There is eSports competition happening in Brazil August 15 and 16, but it’s not officially part of the Olympic Games. The Rio 2016 eGames Showcase takes place at British House in the historic Parque Lage in Rio De Janeiro. It’s part of a new push by the International eGames Committee (IEGC) to award medals to the best eSports players and teams across multiple eSports games. The competition will be livestreamed on Twitch and ESL helped set up the matches.

The competition this year will include some of the top SMITE teams from Brazil through partnerships with Hi-Rez Studios and Level Up. Nintendo is also on board with some of the top Super Smash Bros. players from around the world, including reigning EVO Champion Ally (from Canada), the winner of Smash Factor 5, Leo (from Mexico), and Larry Lurr (from the US) and J. Miller (from Great Britain). Casters Keitaro and juiceDoom will call the action.

Chester King, CEO of the IEGC, has watched his two teenage boys live and breathe eSports since 2005. He’s seen first-hand that eSports, in moderation and as part of a balanced life, can deliver great benefits. But with recent tournaments like The International awarding over $20 million in prizes, he didn’t want eSports to become all about the money. So IEGC was born. King explains his vision for the eGames in this exclusive interview.

eGames Rio 2016


Can you explain how the eGames came about and what role the British government has in this organization?

With over 20 years working in “traditional” sports, I realized that a medal-only competition was missing, so approached the British Government and the International Olympic Committee (IOC) about my plans to create a new international eSports competition—The eGames.

My uncle represented Great Britain in two Olympics and he always talked about the magic of them—as all the superstars from the various sports were in the same place at the same time. What we want to do is recreate that magic with the eGames, bringing together the best players from across to the globe to participate in a minimum of 20 titles across PC, console and mobile.

Originally, we wanted to call it the “elympics,” but the IOC suggested the eGames instead (please note, we are fully independent have no association with the IOC). I then contacted a group of like-minded people in the eSports industry to support the eGames vision who created the International eGames Committee, a not-for-profit organization. The British Government was supportive of our aims and have helped with the launch in April and also with the Rio eGames showcase. They are not involved financially.

Who is involved when it comes to advisors and members of the IEGC?

We have had a lot of help from most of the eSports industry, but in particular, World Gaming from Canada. The members of International eGames Committee’s International Advisory Board are all non-paid and their role is to advise the eGames in various aspects, but not with the title selection or team selection. They sit on the Advisory Board for 12 months, and the current members are Dr. Jo Twist (CEO of Ukie, the UK’s largest trade body), Jude Ower (experienced in global charities in gaming), Andrew Smith (Pinewood Studios), Andy Payne (20 year gaming veteran), Daniel Cossi (Brazilian representative for IESF who has helped the eGames in Rio) and Veronique Lallier (VP European Publishing at Hi-Rez).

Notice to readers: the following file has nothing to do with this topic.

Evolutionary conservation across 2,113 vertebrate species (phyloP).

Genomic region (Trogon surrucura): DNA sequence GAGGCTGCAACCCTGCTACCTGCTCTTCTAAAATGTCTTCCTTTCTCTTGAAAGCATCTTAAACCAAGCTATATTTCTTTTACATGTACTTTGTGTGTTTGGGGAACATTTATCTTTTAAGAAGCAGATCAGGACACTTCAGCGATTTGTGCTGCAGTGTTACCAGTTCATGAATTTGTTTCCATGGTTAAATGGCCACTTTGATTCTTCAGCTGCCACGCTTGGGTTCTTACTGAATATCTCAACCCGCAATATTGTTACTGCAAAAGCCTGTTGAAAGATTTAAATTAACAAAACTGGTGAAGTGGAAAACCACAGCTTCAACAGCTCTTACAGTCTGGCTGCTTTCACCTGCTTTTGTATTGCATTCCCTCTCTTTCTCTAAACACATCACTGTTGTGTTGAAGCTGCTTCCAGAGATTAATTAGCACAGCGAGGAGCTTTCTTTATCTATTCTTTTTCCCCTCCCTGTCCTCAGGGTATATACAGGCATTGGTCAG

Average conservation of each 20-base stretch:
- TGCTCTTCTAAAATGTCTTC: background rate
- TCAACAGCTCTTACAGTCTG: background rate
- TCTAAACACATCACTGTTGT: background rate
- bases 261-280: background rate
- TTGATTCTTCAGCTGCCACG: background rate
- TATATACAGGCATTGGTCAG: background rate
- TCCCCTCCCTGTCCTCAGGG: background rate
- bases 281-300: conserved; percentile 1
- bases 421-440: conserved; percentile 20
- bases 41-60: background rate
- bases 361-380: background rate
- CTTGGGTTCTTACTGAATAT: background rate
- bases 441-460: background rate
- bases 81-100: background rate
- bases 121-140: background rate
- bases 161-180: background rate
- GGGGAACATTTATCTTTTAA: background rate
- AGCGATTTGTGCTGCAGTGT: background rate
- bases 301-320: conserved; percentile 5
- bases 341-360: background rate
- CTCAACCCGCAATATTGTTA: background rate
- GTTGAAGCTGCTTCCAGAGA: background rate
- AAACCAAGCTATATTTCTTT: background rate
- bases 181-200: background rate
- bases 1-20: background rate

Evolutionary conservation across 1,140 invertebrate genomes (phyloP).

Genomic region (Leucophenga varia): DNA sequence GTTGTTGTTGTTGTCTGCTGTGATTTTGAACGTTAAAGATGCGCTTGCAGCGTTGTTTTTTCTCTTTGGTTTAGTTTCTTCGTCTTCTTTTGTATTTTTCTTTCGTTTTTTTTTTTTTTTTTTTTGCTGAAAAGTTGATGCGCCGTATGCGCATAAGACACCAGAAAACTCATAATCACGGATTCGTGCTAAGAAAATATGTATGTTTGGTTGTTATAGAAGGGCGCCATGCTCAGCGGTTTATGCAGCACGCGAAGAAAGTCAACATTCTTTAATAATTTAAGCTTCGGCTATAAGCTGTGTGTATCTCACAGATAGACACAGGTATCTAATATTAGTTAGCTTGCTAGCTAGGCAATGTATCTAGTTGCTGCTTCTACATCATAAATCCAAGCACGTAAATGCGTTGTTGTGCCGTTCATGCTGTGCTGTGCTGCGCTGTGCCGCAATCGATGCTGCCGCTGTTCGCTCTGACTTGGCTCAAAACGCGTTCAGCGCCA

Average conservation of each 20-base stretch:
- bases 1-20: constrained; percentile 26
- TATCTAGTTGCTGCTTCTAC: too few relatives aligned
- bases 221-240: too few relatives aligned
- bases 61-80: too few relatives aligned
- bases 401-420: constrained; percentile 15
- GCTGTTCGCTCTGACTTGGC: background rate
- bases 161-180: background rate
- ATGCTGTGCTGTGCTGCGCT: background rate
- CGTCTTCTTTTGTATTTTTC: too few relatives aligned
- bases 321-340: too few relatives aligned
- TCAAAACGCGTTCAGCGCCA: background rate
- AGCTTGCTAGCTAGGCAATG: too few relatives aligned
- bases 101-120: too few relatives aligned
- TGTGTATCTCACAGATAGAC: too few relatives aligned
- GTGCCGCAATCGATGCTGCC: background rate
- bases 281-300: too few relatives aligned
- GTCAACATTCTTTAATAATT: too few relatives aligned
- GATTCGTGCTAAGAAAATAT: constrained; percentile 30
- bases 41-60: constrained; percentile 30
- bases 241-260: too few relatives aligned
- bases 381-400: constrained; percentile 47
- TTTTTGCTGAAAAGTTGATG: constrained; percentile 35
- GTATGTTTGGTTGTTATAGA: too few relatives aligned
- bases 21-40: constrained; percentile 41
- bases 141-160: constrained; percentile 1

How did you choose which eSports titles to focus on for this event?

We had a few restrictions. The British Government was sensitive about first-person shooter titles, and due to the physical space with British House, we were limited on the number of people we could have gaming. But we wanted to show a couple of titles to give a real flavor of what competitive video gaming is about.

How have you worked with Hi-Rez and Nintendo on this event?

Hi-Rez helped source some of the best players in Brazil and Nintendo UK helped us contact a few of the players who are participating, but there is no financial arrangement with either.

Was there interest from larger eSports companies such as Riot, Valve or Blizzard for this type of competition?

Yes, in particular, Activision Blizzard, but due to the size of the room we were limited on the titles we could have.

How are you tapping into the global media presence in Rio for the Olympics to connect them with the eSports phenomenon?

The team at British House have helped us in this regard, but we already had great interest from mainstream media such as ESPN, CNBC, Sky Broadcasting and The LA Times, among others.

What does livestreaming open up to this type of competition in reaching gamers?

The current gaming audience does not watch TV, so working with Twitch is the best way to do so.

Are there any sponsors or brands involved in this Rio showcase?

No, we wanted it to be as “pure” as possible—we like the Wimbledon look of presenting tennis, and so wanted something similar.

In general, how does your organization work with sponsors and brands around eSports?

We are in discussions with various brands about being an eTeam sponsor per country for the national qualifiers 2017 and the inaugural eGames in 2018.

Do you see this competition becoming a regular eGames event at both future Summer and Winter Games?

No. Our showcase in Rio happens to be the same time, but in 2018 and 2020, it will be after their games. The IOC is aware of our aims, but there is no association.

What potential do you see for the IOC adding eSports to the Olympics in the future?

 While we share the premise of competing for medals and national pride as opposed to prize money, we didn’t establish the eGames with future inclusion in mind. I think it would be logistically difficult to have the number of arenas required and eSports athletes housed at the same time.

The International eSports Federation (Ie-SF) from South Korea is trying to push for IOC recognition, but they are a separate organization.